Author(s): Lin KC, Bushnell WR, Szabo LJ, Smith AG
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Abstract Four cDNA clones (corresponding to tlp-1, -2, -3, and -4 genes) encoding thaumatin-like (TL), pathogenesis-related proteins were isolated from oat (Avena sativa) infected by an incompatible isolate Pga-1H of the oat stem rust fungus (Puccinia graminis f. sp. avenae). All four cDNA clones contained an open reading frame predicted to encode a 169-amino acid polypeptide with a signal peptide of 21 amino acids at the N-terminus, suggesting that these proteins are transported through a secretory pathway. The amino acid sequences revealed high homology among the four cDNA clones, 80 to 99\% identity and 86 to 100\% similarity. The tlp genes and several TL protein genes of certain cereals are clustered into a small group that is phylogenetically separate from the major group of TL protein genes of several plant species. In plants infected with the incompatible isolate Pga-1H, or an inappropriate isolate Pgt-8D of P. graminis f. sp. tritici, high levels of tlp gene transcripts accumulated at 42 to 48 h AI and thereafter when hypersensitive host cell death occurred and hyphal growth was inhibited, whereas in plants infected with a compatible isolate Pga-6A, relatively lower amounts of transcripts were detected. Overall, transcript levels were higher with tlp-1 than with the three other genes. Spray with a light mineral oil used as a spore carrier induced transient expression of tlp-1, -2, and -3 genes at 16 to 30 h AI which obscured the initial induction of the tlp genes in response to infection by the pathogens. In contrast, tlp-4 was induced very little by oil spray, so that induction was clearly observed in response to either compatible, incompatible, or inappropriate isolates at 24 to 30 h AI. Wounding leaves by either slicing or puncturing them strongly induced tlp-1 and tlp-3, moderately induced tlp-2, but had no effect on tlp-4. Taken together, the results showed that tlp genes displayed differential responses to oil spray, mechanical wounding, and pathogen infection and that the expression of tlp genes, especially tlp-1, in oat is associated with resistance reactions in response to infection by incompatible and inappropriate isolates of the stem rust fungi.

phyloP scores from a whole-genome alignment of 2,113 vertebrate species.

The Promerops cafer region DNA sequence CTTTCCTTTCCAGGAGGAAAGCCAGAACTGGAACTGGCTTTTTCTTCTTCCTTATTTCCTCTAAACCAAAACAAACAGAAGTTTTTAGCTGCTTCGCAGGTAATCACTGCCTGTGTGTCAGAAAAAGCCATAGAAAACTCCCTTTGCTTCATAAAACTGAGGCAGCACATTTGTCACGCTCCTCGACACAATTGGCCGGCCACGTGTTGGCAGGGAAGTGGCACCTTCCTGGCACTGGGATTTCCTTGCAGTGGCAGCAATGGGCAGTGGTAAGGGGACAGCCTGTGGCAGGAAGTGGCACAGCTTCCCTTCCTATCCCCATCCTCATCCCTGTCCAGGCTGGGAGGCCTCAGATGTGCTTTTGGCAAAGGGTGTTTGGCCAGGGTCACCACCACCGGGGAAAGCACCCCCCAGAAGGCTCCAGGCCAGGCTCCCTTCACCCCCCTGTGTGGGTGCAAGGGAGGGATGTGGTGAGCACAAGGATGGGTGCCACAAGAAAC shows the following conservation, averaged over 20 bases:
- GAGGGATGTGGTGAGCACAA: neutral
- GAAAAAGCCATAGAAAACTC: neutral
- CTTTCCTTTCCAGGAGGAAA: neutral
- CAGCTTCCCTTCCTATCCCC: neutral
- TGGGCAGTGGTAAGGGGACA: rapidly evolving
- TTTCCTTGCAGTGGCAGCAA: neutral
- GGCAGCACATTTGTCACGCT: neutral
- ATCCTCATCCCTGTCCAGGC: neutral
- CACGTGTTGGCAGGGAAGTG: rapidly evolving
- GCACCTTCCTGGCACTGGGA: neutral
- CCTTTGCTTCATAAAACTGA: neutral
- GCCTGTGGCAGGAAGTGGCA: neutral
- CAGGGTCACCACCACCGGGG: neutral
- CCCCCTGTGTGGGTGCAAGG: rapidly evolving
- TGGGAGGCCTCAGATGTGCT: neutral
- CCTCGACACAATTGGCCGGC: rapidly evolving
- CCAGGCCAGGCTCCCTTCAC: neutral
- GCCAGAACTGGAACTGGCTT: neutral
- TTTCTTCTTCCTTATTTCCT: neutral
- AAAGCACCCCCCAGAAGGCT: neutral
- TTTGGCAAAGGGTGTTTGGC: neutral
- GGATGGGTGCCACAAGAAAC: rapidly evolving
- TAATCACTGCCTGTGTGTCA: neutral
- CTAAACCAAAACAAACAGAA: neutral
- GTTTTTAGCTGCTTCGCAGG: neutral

This article was published in Mol Plant Microbe Interact
and referenced in Journal of Plant Pathology & Microbiology